9 April 2015
How inclusive of African people and places are low-cost technologies from China and India? To answer this question we first need to clarify the concept of inclusiveness. Inclusiveness describes relational processes of equalisation of resources, welfare or capabilities which enable people to meet their basic needs and therefore prevent them from becoming marginalised and deprived. From this it follows that low-cost technologies from China and India – as well as other emerging models of innovation – cannot be branded as inclusive unless there is good evidence of equal satisfaction of basic human needs in specific developmental contexts – in this instance, in those of Africa.
This evidence should not only concern the diffusion of the innovations but also their generation. It might be argued that the inclusiveness of the former depends on the inclusiveness of the latter. This argument reconstructs Marx’s position that essentially any distribution of innovative goods is a direct consequence of the conditions of production. If the conditions of generating innovations are not equitable and participatory (i.e. bottom-up conditions that involve the poor equally and take on board their needs) then the final products, such as Asian Driver technologies and farm machinery, no matter how innovative, will be exclusive of the poor and their basic needs.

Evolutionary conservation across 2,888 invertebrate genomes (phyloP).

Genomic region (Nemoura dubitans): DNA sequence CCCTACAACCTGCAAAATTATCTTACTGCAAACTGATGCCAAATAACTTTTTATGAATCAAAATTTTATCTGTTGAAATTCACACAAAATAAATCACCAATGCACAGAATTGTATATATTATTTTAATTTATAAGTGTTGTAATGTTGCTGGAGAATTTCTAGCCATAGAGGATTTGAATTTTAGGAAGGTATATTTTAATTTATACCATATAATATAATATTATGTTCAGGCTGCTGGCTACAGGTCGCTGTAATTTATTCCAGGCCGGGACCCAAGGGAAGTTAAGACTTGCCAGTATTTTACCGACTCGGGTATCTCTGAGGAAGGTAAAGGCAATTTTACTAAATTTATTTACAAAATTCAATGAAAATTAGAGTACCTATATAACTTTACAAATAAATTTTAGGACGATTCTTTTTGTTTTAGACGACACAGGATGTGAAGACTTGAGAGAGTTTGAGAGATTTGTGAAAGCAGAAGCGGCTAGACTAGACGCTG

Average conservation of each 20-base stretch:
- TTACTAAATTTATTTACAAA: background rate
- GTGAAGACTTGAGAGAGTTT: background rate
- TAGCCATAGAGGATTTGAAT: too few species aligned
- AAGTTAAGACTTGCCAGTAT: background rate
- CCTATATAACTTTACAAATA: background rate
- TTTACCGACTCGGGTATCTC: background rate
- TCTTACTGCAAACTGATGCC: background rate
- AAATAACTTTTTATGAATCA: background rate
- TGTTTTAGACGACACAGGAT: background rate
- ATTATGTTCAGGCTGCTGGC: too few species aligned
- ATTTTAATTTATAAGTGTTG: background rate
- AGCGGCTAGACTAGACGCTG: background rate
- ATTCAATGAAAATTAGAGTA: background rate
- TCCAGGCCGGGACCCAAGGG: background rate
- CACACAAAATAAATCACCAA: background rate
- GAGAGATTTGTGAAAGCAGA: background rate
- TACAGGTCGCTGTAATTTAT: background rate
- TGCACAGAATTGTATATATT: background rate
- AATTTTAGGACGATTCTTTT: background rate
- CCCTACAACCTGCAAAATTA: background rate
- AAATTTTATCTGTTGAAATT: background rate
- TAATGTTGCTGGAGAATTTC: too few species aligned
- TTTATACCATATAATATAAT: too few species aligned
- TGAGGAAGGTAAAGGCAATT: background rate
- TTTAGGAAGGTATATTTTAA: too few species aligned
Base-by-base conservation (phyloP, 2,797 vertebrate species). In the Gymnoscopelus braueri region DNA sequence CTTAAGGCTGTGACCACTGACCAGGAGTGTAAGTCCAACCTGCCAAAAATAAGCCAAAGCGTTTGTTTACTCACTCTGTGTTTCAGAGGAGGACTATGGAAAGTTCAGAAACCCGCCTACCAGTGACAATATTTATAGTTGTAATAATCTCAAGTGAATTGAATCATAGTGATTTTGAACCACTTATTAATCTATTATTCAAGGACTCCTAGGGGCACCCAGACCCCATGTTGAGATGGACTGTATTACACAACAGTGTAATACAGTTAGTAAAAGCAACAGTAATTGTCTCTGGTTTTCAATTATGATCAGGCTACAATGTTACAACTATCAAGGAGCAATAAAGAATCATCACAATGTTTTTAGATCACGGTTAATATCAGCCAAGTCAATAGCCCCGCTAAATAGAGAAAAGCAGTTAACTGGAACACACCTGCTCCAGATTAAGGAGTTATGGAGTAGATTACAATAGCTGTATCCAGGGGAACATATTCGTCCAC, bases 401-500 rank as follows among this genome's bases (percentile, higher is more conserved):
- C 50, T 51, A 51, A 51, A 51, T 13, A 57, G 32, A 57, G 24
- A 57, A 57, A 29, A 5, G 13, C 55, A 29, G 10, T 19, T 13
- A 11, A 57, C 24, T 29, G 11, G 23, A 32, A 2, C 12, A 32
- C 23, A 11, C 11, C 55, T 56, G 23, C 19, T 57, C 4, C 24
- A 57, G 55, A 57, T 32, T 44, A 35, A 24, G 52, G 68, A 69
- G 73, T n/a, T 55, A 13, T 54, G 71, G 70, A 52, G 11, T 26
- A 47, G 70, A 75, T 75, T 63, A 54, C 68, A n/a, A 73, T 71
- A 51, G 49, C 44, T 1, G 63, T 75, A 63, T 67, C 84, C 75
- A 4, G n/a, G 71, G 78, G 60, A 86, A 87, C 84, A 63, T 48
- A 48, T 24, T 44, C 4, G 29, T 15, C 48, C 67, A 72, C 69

The possibility of inclusive innovation in 21st-century capitalism, then, depends on whether the very generation of new products and services allows bottom-up processes of equity and participation to determine the basic needs they will satisfy. Take, for example, the technologies mentioned in the blogposts of Atta-Ankomah, Agyei-Holmes and Botchie below. While it is true that they are more labour intensive, but allow poor entrepreneurs to start their own businesses and to meet some consumption needs, and that they may diffuse better than more advanced technologies, their main driver is the demand for cheap products. The technologies do not necessarily meet basic needs – the fact that there are differences between lower- and higher-income groups in terms of demand for them is mainly due to price constraints rather than to basic needs. The determining role of cost is also reflected in the cheap modification of existing technologies. The objective is not widening access per se, but profit from low-income markets via economies of scale.
Given this fact, the argument that demand for frugal innovations reflects basic needs is only partly correct. Some basic needs for better-quality products can simply not be met by 'low cost' and 'low tech' or by modified innovations. Inclusiveness is a multi-dimensional concept that cannot be realised if people are offered low-quality products. This might explain why in particular developmental contexts people resist being included as consumers of cheap and low-quality innovations.
Theo Papaioannou is Deputy Director of IKD and Reader in the Politics of Innovation and Development. His main research is in the area of public policy and political theory with a specific focus on innovation and development. His Leverhulme Trust-funded project, Unpacking the Role of Industry Associations in Diffusion and Governance of Health Innovations in Developing Countries, gets inside the black box of innovation and politics, researching whether and in what ways biopharmaceutical associations in developing countries promote technological capabilities and effective governance of health innovation.
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